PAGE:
John Trandem, Reiles Acres
Rep. Josh Boschee, D-44, recently appeared June 19 on KXJB's 6:30 POV with Chris Berg to participate in a discussion about the recent lawsuit challenging North Dakota's definition of marriage. During the interview he was asked a question by a viewer suggesting that his credentials as a human-rights advocate are questionable in that he voted against all pro-life legislation including HB-1305, which bans abortion for the purposes of sex-selection or genetic abnormality.
Boschee went on to call the bills extreme then did something which can only be described as ghoulish. He cited the example of his own brother who was born with mental and physical abnormalities and suggested that he wished his parents would have had access to genetic testing as to properly prepare for raising his brother. The context of the question was to determine how Boschee can call himself a human-rights advocate while voting against the extension of human rights to the disabled; his answer suggests that he wishes his parents could have known about his brother's abnormality so they could consider abortion. He denied that was the case but offered no explanation as to what he really meant by the comment in defense of his vote.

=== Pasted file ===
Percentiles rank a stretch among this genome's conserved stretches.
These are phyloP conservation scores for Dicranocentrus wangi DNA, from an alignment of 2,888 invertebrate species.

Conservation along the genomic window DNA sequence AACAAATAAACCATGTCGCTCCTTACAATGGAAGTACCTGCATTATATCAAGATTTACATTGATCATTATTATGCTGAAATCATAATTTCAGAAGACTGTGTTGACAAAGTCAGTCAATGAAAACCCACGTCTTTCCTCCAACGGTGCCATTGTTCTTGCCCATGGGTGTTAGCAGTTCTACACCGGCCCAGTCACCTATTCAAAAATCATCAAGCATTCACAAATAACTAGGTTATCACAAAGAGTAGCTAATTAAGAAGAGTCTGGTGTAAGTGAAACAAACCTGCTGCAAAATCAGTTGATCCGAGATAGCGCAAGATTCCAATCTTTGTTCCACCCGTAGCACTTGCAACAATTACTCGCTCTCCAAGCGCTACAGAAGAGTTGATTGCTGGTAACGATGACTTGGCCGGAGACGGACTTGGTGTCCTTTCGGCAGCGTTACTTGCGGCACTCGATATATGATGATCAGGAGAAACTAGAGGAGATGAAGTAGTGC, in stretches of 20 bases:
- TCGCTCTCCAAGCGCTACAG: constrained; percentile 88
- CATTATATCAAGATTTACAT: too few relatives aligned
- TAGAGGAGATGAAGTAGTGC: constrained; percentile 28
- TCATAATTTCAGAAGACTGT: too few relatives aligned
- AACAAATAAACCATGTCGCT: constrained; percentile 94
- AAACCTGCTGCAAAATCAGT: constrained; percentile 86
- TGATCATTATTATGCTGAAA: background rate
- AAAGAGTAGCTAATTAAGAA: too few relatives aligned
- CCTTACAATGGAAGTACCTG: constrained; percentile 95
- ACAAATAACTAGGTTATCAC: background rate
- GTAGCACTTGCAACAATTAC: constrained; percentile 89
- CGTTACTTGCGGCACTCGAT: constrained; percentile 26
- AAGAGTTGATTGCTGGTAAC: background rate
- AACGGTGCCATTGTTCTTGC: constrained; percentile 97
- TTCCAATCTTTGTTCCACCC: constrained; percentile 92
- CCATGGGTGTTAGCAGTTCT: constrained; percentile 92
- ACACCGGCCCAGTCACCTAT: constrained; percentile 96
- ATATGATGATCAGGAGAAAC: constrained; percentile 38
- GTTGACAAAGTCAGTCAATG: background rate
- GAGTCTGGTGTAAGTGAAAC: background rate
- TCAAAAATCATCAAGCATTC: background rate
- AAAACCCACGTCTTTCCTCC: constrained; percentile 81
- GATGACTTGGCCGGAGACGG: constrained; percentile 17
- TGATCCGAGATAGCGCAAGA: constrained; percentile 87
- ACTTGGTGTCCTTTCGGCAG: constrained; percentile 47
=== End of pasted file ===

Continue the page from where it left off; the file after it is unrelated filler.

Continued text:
Of the many questions this raises, the most poignant consideration would have to be the notion that homosexuality is a genetic condition. Although science has yet to provide any proof to back it up, it is at the core of the movement to advocate special rights for those who fall into that category.
Boschee's vote suggests that he supports the right of parents to choose to abort children who are determined to be homosexual should such a test ever become available. I am left to wonder how that logic washes in the mind of a self-professed human-rights advocate and where the real extremism lies. Is it in a bill which passed with strong bipartisan support designed to protect the disabled from certain death, or in the advocacy of discriminatory policies which provide opportunities to murder your disabled or wrong-gendered child? As a North Dakota citizen, it seems wholly reasonable to expect an answer.